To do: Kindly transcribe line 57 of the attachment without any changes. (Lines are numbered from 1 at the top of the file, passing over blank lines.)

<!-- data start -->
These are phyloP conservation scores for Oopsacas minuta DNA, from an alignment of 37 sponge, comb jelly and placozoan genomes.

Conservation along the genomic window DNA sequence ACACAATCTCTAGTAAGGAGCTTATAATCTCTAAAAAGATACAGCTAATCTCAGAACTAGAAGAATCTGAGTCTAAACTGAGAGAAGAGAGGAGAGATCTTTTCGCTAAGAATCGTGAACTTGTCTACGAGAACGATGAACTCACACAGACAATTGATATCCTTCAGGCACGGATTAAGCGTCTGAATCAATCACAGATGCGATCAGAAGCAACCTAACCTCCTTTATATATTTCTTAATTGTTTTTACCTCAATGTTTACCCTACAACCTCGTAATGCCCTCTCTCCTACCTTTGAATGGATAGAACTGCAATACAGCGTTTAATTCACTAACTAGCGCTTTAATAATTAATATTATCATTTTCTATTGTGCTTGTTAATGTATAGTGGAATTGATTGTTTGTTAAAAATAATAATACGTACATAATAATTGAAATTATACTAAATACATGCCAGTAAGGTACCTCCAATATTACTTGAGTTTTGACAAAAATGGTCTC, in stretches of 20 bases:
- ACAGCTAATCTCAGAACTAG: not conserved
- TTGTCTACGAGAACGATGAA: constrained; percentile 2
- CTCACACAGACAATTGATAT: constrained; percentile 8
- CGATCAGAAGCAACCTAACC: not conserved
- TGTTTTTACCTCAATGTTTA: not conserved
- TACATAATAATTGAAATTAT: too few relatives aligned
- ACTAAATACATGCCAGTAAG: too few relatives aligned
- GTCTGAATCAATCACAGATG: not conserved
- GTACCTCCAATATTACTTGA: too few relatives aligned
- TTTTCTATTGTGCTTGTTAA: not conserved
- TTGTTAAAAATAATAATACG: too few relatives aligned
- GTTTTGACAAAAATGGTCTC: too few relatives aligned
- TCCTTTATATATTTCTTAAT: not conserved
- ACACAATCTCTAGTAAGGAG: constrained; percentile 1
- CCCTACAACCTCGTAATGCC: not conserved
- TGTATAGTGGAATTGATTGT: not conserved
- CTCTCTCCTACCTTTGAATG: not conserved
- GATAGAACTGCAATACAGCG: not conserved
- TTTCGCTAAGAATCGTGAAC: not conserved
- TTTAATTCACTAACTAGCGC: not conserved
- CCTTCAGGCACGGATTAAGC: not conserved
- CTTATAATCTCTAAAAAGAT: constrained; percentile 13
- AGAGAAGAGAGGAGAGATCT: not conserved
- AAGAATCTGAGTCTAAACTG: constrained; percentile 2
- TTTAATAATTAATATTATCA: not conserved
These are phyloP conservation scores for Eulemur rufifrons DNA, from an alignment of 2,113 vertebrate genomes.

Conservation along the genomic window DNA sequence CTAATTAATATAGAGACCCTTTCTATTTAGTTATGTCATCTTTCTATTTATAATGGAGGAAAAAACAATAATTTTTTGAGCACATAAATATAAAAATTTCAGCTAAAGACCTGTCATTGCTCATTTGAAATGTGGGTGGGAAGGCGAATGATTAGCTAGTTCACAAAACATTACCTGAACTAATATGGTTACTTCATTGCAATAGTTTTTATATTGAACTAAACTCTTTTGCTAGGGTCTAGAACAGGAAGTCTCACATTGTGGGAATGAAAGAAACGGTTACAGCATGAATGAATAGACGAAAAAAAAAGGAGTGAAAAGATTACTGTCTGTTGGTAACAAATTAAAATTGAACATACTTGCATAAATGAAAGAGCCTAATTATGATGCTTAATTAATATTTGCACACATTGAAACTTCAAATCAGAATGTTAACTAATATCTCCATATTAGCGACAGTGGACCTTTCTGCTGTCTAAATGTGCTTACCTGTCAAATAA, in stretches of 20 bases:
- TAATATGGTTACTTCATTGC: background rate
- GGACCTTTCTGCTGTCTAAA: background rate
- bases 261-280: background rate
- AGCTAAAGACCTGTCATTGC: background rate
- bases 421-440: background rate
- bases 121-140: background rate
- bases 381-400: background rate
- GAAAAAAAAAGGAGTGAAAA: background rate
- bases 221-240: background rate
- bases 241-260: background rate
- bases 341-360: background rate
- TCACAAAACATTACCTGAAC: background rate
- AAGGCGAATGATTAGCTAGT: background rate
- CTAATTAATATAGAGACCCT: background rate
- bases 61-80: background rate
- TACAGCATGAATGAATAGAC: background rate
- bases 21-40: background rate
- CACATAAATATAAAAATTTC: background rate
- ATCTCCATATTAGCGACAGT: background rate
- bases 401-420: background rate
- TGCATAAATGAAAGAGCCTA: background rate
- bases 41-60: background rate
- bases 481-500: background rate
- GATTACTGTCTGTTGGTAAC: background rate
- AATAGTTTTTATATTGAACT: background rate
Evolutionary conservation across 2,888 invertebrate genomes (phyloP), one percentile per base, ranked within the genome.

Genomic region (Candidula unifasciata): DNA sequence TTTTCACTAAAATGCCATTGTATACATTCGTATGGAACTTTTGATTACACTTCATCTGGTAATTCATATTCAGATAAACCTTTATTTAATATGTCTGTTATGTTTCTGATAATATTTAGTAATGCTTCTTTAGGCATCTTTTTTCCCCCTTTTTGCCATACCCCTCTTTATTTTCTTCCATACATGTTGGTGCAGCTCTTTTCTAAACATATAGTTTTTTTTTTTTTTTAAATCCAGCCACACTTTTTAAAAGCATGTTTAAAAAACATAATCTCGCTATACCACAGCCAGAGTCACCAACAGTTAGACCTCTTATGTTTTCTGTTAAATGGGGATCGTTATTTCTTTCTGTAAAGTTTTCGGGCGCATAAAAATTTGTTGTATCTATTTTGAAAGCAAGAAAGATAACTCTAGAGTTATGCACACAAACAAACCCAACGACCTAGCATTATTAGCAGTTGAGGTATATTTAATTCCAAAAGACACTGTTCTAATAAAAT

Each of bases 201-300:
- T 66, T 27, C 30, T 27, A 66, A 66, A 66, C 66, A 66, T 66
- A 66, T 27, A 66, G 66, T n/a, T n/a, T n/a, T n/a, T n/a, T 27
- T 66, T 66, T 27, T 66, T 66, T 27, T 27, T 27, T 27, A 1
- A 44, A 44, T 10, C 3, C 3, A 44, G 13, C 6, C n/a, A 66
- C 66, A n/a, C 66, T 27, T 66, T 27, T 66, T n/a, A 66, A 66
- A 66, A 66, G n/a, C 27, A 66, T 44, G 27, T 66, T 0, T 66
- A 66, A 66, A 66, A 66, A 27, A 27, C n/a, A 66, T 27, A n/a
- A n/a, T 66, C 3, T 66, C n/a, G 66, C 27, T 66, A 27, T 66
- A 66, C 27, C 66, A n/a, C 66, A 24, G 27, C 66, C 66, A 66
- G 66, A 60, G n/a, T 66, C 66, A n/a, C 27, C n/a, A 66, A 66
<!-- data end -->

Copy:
Each of bases 201-300: